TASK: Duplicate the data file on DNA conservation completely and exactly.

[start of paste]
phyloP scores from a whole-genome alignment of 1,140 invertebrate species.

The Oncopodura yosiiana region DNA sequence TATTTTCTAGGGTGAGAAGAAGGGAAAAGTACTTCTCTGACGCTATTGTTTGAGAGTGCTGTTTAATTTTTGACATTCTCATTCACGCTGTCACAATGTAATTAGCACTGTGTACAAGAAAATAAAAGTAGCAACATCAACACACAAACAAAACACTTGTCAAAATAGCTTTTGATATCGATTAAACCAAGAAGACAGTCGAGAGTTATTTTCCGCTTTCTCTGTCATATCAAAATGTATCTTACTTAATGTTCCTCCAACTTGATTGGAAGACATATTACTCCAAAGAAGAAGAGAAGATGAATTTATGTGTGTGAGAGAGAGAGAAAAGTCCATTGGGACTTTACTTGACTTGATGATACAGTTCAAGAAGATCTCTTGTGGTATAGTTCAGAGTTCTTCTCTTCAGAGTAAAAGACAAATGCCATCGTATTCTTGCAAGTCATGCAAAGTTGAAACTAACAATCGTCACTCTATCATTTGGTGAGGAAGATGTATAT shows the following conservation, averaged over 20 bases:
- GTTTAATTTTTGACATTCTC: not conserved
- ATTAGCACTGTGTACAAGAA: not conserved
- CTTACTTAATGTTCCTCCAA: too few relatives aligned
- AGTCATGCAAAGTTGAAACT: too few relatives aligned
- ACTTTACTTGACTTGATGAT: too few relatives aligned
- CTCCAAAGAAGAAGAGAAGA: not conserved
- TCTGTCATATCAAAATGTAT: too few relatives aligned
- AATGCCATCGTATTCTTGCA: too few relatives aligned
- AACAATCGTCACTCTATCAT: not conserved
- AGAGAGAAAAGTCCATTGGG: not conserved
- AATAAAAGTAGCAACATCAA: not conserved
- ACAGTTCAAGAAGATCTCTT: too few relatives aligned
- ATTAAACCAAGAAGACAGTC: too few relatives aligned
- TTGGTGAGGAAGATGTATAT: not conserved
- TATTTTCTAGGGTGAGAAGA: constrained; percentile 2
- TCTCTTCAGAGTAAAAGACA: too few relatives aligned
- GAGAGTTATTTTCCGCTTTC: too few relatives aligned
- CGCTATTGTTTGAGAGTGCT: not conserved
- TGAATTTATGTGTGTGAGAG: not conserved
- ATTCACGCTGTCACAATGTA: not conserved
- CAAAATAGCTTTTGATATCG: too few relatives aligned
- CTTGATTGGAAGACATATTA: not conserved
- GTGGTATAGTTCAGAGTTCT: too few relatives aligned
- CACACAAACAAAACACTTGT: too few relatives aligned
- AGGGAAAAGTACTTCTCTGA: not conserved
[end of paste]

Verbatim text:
phyloP scores from a whole-genome alignment of 1,140 invertebrate species.

The Oncopodura yosiiana region DNA sequence TATTTTCTAGGGTGAGAAGAAGGGAAAAGTACTTCTCTGACGCTATTGTTTGAGAGTGCTGTTTAATTTTTGACATTCTCATTCACGCTGTCACAATGTAATTAGCACTGTGTACAAGAAAATAAAAGTAGCAACATCAACACACAAACAAAACACTTGTCAAAATAGCTTTTGATATCGATTAAACCAAGAAGACAGTCGAGAGTTATTTTCCGCTTTCTCTGTCATATCAAAATGTATCTTACTTAATGTTCCTCCAACTTGATTGGAAGACATATTACTCCAAAGAAGAAGAGAAGATGAATTTATGTGTGTGAGAGAGAGAGAAAAGTCCATTGGGACTTTACTTGACTTGATGATACAGTTCAAGAAGATCTCTTGTGGTATAGTTCAGAGTTCTTCTCTTCAGAGTAAAAGACAAATGCCATCGTATTCTTGCAAGTCATGCAAAGTTGAAACTAACAATCGTCACTCTATCATTTGGTGAGGAAGATGTATAT shows the following conservation, averaged over 20 bases:
- GTTTAATTTTTGACATTCTC: not conserved
- ATTAGCACTGTGTACAAGAA: not conserved
- CTTACTTAATGTTCCTCCAA: too few relatives aligned
- AGTCATGCAAAGTTGAAACT: too few relatives aligned
- ACTTTACTTGACTTGATGAT: too few relatives aligned
- CTCCAAAGAAGAAGAGAAGA: not conserved
- TCTGTCATATCAAAATGTAT: too few relatives aligned
- AATGCCATCGTATTCTTGCA: too few relatives aligned
- AACAATCGTCACTCTATCAT: not conserved
- AGAGAGAAAAGTCCATTGGG: not conserved
- AATAAAAGTAGCAACATCAA: not conserved
- ACAGTTCAAGAAGATCTCTT: too few relatives aligned
- ATTAAACCAAGAAGACAGTC: too few relatives aligned
- TTGGTGAGGAAGATGTATAT: not conserved
- TATTTTCTAGGGTGAGAAGA: constrained; percentile 2
- TCTCTTCAGAGTAAAAGACA: too few relatives aligned
- GAGAGTTATTTTCCGCTTTC: too few relatives aligned
- CGCTATTGTTTGAGAGTGCT: not conserved
- TGAATTTATGTGTGTGAGAG: not conserved
- ATTCACGCTGTCACAATGTA: not conserved
- CAAAATAGCTTTTGATATCG: too few relatives aligned
- CTTGATTGGAAGACATATTA: not conserved
- GTGGTATAGTTCAGAGTTCT: too few relatives aligned
- CACACAAACAAAACACTTGT: too few relatives aligned
- AGGGAAAAGTACTTCTCTGA: not conserved